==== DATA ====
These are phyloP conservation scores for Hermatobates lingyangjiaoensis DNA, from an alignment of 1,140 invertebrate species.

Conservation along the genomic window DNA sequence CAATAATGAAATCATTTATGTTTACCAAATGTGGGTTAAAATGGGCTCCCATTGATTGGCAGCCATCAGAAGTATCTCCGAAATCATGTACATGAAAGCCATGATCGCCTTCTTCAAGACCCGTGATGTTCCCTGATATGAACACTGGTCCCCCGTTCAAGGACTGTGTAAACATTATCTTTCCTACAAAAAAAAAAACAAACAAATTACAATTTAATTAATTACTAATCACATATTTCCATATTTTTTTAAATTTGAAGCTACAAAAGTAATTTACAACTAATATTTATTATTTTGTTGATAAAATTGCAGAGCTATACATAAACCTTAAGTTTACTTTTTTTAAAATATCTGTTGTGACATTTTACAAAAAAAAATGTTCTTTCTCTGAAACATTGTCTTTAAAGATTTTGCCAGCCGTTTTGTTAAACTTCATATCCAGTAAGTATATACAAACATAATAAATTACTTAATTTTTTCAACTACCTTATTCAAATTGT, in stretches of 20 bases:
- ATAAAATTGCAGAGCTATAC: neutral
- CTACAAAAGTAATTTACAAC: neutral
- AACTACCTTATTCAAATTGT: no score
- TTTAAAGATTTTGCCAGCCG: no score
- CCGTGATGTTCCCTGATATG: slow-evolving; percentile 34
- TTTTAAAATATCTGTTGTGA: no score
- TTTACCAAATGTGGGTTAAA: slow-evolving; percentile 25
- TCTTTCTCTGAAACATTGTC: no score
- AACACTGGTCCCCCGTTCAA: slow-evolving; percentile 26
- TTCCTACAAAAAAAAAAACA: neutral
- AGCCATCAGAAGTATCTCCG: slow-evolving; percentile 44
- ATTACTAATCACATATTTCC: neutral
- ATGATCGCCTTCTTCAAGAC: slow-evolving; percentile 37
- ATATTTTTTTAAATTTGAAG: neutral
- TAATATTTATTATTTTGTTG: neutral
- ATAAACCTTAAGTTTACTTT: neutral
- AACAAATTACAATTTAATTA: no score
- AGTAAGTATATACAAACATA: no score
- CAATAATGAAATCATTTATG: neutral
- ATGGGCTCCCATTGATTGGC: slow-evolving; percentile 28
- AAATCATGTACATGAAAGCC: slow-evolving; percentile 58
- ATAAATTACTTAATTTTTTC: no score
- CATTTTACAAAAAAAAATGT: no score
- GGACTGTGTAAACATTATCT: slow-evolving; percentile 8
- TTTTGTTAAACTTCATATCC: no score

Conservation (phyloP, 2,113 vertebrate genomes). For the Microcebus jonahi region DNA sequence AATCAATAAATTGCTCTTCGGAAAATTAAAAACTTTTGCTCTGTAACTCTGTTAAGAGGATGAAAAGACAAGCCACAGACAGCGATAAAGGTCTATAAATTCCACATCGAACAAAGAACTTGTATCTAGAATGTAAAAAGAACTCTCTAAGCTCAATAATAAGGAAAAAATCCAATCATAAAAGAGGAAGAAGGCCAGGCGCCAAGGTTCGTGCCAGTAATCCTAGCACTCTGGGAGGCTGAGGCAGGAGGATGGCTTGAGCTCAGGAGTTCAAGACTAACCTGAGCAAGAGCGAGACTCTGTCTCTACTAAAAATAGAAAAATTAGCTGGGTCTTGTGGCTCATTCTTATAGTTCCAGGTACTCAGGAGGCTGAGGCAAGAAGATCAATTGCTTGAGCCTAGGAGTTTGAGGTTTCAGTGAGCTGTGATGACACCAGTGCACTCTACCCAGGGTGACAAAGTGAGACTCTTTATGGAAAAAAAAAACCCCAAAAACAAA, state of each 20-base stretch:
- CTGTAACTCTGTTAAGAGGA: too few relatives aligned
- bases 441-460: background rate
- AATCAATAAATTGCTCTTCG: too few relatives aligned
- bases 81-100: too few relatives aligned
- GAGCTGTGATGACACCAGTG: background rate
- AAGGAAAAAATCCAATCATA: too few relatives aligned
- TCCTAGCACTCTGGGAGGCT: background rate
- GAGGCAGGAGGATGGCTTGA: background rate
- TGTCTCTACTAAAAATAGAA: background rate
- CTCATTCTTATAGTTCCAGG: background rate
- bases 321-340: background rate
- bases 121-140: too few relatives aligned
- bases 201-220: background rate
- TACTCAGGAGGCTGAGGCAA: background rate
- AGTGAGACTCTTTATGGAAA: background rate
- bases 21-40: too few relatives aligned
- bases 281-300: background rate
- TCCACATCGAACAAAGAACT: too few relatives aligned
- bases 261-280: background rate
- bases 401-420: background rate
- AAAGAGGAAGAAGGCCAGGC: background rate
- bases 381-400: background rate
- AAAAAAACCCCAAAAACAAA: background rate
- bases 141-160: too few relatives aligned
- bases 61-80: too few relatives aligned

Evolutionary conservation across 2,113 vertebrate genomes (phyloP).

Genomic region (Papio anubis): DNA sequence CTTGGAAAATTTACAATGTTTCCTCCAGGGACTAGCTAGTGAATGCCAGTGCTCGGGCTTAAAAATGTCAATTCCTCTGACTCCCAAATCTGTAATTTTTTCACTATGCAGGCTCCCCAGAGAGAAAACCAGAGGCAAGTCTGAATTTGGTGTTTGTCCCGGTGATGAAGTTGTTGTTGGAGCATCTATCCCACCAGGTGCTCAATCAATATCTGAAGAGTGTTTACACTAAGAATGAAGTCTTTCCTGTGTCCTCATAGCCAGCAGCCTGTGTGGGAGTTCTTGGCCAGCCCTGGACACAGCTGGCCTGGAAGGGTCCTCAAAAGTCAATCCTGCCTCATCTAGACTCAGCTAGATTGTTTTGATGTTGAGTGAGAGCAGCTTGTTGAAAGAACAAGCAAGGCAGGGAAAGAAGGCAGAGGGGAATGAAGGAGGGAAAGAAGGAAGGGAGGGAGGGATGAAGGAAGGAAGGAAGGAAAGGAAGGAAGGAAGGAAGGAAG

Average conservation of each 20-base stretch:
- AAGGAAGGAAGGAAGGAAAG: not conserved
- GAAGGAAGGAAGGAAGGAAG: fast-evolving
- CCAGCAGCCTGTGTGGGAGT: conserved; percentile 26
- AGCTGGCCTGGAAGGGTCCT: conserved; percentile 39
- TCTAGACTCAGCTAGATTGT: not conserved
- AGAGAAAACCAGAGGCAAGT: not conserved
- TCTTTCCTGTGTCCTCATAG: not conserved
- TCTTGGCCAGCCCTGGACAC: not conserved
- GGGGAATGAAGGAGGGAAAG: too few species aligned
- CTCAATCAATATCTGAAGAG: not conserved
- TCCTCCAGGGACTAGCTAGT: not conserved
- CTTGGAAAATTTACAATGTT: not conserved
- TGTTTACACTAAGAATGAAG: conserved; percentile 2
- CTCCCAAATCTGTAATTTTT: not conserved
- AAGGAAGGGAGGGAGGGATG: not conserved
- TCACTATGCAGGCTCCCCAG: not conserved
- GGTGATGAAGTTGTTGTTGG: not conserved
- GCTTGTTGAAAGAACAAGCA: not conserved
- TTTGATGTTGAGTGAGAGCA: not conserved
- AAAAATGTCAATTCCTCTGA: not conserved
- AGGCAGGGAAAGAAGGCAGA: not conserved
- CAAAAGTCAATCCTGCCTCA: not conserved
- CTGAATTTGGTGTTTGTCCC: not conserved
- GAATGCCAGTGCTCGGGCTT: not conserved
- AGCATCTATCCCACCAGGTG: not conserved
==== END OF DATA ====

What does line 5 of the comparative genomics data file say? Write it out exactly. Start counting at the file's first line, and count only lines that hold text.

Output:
- AACTACCTTATTCAAATTGT: no score